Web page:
I don’t see how it’s possible not to bounce a bit at a sitting trot, but it must be because Nelyo looks like he could fall asleep in his saddle if we have to do one more circle around the ring. He isn’t bouncing a bit. He might be drifting on our old swing in the forest behind the house on a warm afternoon.
“Macalaurë! Stop watching your brother!”
I force my eyes to look between my horse’s ears until Ada calls, “Well enough. Bring them in,” which gives me leave to slump again and slow to a walk, allowing my aching back a well-deserved reprieve.
Ada also holds the great ideal that Nelyo and I should learn to match each other’s riding. The concept alone is tortuous. Nelyo is my closest brother and friend but there are many differences between us. I only grew past his shoulder last summer, when I had a growth spurt and he stayed remarkably static; his stallion is almost four hands bigger than my palomino mare and much more spirited. And Nelyo has Ada’s graceful athleticism whereas I am awkward like our mother. He enjoys the rigor and discipline of our weekly dressage lessons; I glance at the hourglass Ada sat on one of the fence posts and dejection washes my spirit in gray: Less than half of the hour has passed and the remaining sand trickles so slowly that it is almost as though it intends to ire me. Beneath me, my mare senses my unease and grows shifty and skittish, making me draw the reins in tightly and earning me a reproachful glance from Ada.
Ada instructs us to ride around the ring, side by side—I am mercifully permitted to ride along the inside, where it will be easier to keep up with Nelyo’s much larger horse—first at a walk, then at a posting trot. Nelyo posts naturally, an extension of his horse’s gate, but I bumble and tend towards fits of nervous laughter. Nelyo and I used to make up dirty songs to absurd, bouncing melodies that I would invent on my harp, and the rhythm of a posting trot always makes such songs come back to me. To make matters worse, I know I must look like I am humping the horse’s neck, and that makes me laugh harder. Nelyo is giving me stern sidelong glances and tightening the reins on his mount, but I am biting my lip to keep from laughing and trying to urge my mare faster, with little success. “Lengthen your strides, Macalaurë,” Ada yells. “Lengthen your strides!” but he might as well have asked for a cupful of starlight for all of the success that I find.
Nelyo has his stallion reined in so tightly that he is practically prancing in place and even Nelyo’s graceful posting is starting to look stilted. I am wishing even for the jarring discomfort of a sitting trot. Ada is still yelling about lengthening my strides, but my mare doesn’t want to move any faster and there is little that I—a young Elf only a fraction of her weight—can do to persuade her.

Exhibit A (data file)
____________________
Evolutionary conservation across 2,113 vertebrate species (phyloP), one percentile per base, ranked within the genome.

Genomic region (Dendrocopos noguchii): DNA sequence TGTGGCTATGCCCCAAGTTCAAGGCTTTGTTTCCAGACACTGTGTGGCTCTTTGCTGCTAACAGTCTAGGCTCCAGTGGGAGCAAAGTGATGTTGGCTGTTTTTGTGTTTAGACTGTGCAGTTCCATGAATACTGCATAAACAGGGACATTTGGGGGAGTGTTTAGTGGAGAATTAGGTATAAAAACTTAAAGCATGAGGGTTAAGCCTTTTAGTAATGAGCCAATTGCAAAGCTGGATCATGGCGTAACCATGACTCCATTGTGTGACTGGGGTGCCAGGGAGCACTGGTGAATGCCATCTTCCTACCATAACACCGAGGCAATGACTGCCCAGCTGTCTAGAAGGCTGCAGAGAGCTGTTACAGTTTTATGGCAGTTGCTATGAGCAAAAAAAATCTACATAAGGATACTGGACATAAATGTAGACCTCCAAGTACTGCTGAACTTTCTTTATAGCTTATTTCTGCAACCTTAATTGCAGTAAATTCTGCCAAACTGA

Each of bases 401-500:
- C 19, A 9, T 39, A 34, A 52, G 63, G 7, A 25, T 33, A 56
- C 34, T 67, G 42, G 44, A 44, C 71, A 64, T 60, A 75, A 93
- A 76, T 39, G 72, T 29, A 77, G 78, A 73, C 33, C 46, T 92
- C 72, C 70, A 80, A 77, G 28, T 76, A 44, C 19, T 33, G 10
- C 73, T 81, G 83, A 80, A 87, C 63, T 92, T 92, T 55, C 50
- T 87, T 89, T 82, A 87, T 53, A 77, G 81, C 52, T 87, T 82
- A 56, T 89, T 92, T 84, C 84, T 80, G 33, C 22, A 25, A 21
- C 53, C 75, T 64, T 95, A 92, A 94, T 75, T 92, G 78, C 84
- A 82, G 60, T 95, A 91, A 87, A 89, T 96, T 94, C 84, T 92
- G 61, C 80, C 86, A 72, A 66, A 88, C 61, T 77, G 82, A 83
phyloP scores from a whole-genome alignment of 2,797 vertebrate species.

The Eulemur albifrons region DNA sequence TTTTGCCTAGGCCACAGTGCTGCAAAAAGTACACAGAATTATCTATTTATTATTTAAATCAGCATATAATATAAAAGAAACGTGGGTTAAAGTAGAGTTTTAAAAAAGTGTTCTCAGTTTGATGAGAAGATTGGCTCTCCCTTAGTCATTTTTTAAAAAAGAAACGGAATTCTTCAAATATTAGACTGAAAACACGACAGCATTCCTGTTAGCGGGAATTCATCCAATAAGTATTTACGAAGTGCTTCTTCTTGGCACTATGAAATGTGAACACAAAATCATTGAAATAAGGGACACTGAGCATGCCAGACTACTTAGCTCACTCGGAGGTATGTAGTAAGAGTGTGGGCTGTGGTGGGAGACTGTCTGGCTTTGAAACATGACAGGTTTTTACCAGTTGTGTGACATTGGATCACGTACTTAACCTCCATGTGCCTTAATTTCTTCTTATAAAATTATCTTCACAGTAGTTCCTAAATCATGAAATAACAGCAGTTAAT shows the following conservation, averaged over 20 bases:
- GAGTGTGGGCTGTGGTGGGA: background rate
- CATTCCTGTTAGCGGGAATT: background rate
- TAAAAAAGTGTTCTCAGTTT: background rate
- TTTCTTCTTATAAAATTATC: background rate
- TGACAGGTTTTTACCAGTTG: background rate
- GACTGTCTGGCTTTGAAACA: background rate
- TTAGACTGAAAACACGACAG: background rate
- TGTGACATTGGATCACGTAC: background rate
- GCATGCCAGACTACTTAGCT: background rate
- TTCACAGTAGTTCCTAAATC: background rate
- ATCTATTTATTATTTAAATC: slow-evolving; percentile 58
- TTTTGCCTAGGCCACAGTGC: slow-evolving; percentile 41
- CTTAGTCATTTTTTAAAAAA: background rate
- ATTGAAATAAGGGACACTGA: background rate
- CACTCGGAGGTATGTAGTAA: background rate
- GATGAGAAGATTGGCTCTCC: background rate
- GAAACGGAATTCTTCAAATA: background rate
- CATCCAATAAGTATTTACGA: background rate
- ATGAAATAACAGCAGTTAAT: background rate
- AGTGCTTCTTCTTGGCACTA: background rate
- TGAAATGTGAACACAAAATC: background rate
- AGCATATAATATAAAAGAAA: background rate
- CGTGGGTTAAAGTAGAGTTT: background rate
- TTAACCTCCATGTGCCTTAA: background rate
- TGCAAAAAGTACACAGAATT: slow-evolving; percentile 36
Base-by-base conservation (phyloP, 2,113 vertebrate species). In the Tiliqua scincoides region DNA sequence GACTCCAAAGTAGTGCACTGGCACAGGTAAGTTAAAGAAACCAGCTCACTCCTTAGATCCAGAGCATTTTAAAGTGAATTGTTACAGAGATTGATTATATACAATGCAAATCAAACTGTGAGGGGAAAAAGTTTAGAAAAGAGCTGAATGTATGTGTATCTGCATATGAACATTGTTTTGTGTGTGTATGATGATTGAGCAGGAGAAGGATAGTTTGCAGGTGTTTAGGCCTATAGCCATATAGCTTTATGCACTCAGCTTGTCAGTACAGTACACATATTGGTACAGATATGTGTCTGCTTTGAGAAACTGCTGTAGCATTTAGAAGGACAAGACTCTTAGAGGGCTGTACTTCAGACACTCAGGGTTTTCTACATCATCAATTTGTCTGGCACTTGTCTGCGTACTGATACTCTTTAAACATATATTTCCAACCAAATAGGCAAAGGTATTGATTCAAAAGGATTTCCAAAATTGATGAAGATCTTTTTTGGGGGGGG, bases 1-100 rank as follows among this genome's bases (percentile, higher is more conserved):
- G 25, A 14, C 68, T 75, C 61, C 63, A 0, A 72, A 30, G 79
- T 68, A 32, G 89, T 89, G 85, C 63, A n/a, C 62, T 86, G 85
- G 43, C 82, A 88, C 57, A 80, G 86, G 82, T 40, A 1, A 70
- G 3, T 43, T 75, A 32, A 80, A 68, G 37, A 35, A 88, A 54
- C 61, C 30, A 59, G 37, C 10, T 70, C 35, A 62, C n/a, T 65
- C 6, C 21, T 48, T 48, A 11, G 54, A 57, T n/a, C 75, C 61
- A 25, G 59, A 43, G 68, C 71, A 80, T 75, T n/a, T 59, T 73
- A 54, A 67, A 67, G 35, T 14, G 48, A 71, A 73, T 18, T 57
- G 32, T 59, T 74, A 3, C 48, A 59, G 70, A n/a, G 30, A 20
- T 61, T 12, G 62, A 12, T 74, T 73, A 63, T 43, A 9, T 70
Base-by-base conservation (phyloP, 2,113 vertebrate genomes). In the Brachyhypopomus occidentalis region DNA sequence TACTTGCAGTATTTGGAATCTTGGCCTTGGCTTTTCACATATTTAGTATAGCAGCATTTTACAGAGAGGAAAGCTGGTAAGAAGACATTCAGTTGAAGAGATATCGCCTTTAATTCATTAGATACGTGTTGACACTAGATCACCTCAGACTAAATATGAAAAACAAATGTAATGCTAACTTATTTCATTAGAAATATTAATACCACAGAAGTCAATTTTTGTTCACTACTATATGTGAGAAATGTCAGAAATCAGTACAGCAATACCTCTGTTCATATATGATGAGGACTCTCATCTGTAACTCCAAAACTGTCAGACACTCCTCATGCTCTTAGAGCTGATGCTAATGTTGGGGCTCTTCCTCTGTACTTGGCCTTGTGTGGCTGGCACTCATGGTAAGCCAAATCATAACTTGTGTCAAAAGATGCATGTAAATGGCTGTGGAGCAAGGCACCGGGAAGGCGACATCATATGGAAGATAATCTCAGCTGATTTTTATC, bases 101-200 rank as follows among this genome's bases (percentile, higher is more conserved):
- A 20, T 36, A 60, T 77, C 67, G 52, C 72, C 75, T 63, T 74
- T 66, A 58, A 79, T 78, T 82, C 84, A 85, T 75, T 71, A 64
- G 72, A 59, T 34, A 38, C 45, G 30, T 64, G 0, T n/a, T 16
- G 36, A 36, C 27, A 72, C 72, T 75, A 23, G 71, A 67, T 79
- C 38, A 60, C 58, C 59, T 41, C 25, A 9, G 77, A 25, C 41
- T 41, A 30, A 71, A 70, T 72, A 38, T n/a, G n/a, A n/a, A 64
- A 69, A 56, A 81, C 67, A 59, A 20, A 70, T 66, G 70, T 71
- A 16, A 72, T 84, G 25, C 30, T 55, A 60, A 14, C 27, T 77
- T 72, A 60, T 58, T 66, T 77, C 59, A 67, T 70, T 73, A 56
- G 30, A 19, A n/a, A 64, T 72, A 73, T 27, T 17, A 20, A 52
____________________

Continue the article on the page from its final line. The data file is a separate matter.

“Bring them in!” Ada yells, and I hear irritation in his voice. “What is the matter with you, Macalaurë?” he asks in a low voice when I stop in front of him. “You need to lengthen your strides to keep up with your brother.”
“I tried,” I say lamely. “She didn’t want to.”
“You have to show her who is in charge.”
Ada tells me this a lot. Nelyo tells me less but still tells me this too. Even grandfather Finwë once, when I was first learning to canter and was stuck on an ancient pony that hated anything faster than a walk, told me this. Show her who is in charge. I would like one of them to explain to me exactly how I am supposed to do that because the image of myself sparring against the flying hooves of a rearing horse—even a small one, like my own—does not do much for my confidence as a rider.
Ada must detect this from my expression because he sighs and tells me to dismount and swings into the saddle in my stead. Immediately, my palomino stops all of the pawing and shifting in which she has been indulging, and when Ada sets out in a circle with Nelyo, she keeps pace with Nelyo’s larger mount so well that it is as though she is following Ada’s verbal instructions to me rather than the unseen tugs and nudges that he must be giving her.
Nelyo and Ada match each other stride for stride around the ring, exchanging pleased grins as they ride, and I feel sorry for Nelyo, always having to be stuck beside a rider as incompetent as me when he clearly enjoys these arduous lessons. Three times around the ring, they circle—in excess of that which was needed to prove their point—looking as does the two halves of a mirror. Of course, Nelyo always was more our father’s son whereas I am more our mother’s and—despite the fact that the hair spilling down Nelyo’s back is red while Ada’s is black—their shared natural elegance, quick smiles, and bright eyes leave no doubt that they are related, and even wearing common clothes and dusty boots, a stranger from another land would never question that they are the King’s rightful heirs.
Ada reins in my palomino and slips from the saddle with the airy grace of a summer breeze and offers me a leg up. I plunk like a stone in the saddle in comparison, and my mare shifts beneath me and stomps as though she has had a greater weight than mine dumped onto her back.
The three turns around the ring, however, have lifted Ada’s spirits, and he only makes us do a few more circles—more successful than my first attempt—before having us do serpentines and languid spirals to finish the lesson.